Carbon Uptake and Seasonal Traits in Antarctic Remineralisation Depth (CUSTARD)

Principal Investigator: Dr Adrian Martin, National Oceanography Centre

The CUSTARD project will examine how seasonal changes in food availability for phytoplankton at a key junction of the global ocean circulation influences how long carbon is trapped in the ocean rather than escape to the atmosphere as carbon dioxide.

The surface ocean is home to billions of microscopic plants called phytoplankton which use sunlight and carbon dioxide to reproduce. When they die many of them sink, taking carbon that was originally in the atmosphere into the deep ocean, where it may be stored for hundreds to thousands of years. This helps keep our climate the way it is today.

The impact that this sinking ‘marine snow’ has on our climate is linked to how deep it sinks before it is respired by deeper dwelling ocean organisms such as bacteria, zooplankton and fish. This depth is referred to as the “remineralisation depth”. The deeper the snow sinks, the longer carbon is stored.  This effect is particularly important in the northern part of the Southern Ocean because the area is a junction in the ocean circulation. Stacked upon each other, from the surface to the seafloor almost 5km below, are four oceanic ‘motorways’ taking water to different far-flung parts of the global ocean. The motorway that the carbon is on when it is respired determines how long it will be kept away from the atmosphere.

Hence, if we want to understand the role of the Southern Ocean in regulating global climate we need to understand both how much carbon is used to make phytoplankton at the ocean surface and how deep this material penetrates into the ocean interior. Unfortunately we don’t understand either well; data are scarce in the Southern Ocean as it is remote, the weather is poor and few ships go there. As a result the models that we use for predicting future climate have large uncertainty in this region. The evidence that we do have suggests that the remineralisation depth and how it varies across the year are key to understanding how the system works.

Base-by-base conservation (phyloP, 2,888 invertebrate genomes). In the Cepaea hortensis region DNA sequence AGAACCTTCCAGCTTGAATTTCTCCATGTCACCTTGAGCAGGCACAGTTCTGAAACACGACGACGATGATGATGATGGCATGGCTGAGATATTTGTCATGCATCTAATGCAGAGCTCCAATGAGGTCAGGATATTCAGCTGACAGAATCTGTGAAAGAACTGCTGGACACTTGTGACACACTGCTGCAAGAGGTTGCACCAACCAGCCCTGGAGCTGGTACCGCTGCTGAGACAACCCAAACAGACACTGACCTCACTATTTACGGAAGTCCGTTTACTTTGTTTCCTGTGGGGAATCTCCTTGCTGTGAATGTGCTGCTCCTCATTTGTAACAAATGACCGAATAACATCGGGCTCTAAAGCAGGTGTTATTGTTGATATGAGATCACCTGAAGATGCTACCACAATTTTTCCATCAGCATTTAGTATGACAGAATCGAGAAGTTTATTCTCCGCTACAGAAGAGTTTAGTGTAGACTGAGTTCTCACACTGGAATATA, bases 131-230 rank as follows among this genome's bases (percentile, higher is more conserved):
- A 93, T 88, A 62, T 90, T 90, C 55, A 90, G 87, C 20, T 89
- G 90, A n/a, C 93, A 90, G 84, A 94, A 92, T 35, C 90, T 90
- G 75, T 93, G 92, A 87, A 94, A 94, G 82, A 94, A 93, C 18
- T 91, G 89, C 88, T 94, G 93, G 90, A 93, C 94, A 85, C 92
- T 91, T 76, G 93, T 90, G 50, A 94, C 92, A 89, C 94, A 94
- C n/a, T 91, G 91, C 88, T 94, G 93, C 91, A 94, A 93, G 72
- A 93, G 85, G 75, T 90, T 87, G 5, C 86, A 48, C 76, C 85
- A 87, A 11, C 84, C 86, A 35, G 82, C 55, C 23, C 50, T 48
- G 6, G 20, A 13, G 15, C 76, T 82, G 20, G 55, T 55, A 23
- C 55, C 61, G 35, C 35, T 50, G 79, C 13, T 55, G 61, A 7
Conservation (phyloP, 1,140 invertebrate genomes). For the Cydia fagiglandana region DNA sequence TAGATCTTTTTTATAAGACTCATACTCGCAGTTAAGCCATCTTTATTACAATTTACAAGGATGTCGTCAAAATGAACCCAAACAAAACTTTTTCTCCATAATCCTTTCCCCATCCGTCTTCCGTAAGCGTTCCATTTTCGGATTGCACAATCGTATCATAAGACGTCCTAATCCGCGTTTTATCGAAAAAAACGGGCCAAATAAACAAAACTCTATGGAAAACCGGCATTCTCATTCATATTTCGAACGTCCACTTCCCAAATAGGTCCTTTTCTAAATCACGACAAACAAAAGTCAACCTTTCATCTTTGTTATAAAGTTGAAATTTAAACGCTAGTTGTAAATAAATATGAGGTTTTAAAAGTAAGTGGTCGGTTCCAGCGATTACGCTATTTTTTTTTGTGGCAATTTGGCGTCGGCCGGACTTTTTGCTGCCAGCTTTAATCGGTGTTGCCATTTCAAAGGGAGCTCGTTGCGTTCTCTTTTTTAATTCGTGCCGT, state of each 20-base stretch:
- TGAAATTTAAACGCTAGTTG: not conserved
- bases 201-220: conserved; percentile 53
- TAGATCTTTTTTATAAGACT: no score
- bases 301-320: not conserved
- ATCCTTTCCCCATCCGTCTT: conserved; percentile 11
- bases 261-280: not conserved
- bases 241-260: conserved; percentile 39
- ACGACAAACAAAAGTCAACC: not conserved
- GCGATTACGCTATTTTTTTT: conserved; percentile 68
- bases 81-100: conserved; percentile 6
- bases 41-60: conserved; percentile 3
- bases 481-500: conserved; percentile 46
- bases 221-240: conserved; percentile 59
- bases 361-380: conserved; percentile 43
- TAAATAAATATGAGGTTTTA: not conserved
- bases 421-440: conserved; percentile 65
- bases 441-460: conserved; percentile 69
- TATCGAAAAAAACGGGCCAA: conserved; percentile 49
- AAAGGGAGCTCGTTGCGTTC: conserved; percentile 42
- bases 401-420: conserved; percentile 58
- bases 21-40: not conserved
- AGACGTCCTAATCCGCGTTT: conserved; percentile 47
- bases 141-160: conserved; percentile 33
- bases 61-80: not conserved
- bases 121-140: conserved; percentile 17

In CUSTARD we will make new observations in an important, yet remote region of the Southern Ocean using an exciting combination of robotic vehicles and sophisticated new sensors. We will examine the processes that control the uptake of carbon and its fate at this key ocean junction. In particular we will explore how seasonal availability of nutrients can affect the type and health of the local phytoplankton, both of which change the depth to which the carbon penetrates. Modelling will allow us to determine where the carbon ending up on each motorway goes and how this varies through the year. Together the observations and model will allow us to determine the key processes regulating carbon uptake in this important area.  This will provide important information to those building the UK’s climate model that will be used to provide input to future high profile studies into the state of the world’s climate such as IPCC.

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